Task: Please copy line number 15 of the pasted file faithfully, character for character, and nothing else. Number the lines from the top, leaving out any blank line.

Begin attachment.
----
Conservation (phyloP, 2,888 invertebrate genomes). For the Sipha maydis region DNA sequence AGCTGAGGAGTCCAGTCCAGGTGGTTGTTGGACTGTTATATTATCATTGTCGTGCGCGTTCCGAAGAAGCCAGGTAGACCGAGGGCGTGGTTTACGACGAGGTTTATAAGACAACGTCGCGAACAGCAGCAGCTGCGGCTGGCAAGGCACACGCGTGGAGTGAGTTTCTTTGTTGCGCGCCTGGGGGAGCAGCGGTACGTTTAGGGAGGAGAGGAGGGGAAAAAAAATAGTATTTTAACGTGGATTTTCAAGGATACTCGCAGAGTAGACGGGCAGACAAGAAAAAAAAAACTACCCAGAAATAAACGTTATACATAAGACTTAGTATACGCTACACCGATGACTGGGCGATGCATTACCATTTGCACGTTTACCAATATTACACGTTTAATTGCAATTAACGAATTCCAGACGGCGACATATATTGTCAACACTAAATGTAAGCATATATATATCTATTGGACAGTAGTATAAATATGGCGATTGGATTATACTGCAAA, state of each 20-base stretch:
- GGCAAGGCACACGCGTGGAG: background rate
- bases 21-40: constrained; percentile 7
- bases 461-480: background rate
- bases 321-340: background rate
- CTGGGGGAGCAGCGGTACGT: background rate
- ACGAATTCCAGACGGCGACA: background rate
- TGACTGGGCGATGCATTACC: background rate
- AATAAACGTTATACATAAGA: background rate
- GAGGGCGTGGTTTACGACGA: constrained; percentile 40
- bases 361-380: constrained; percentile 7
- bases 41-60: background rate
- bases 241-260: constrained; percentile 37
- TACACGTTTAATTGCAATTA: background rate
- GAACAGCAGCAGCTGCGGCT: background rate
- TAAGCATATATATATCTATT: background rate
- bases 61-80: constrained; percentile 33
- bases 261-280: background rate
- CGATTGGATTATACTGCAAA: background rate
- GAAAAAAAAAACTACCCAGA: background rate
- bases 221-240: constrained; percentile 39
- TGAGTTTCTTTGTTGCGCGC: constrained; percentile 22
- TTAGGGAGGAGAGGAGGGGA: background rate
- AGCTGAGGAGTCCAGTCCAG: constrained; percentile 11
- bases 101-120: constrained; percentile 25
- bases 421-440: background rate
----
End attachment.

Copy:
- GAACAGCAGCAGCTGCGGCT: background rate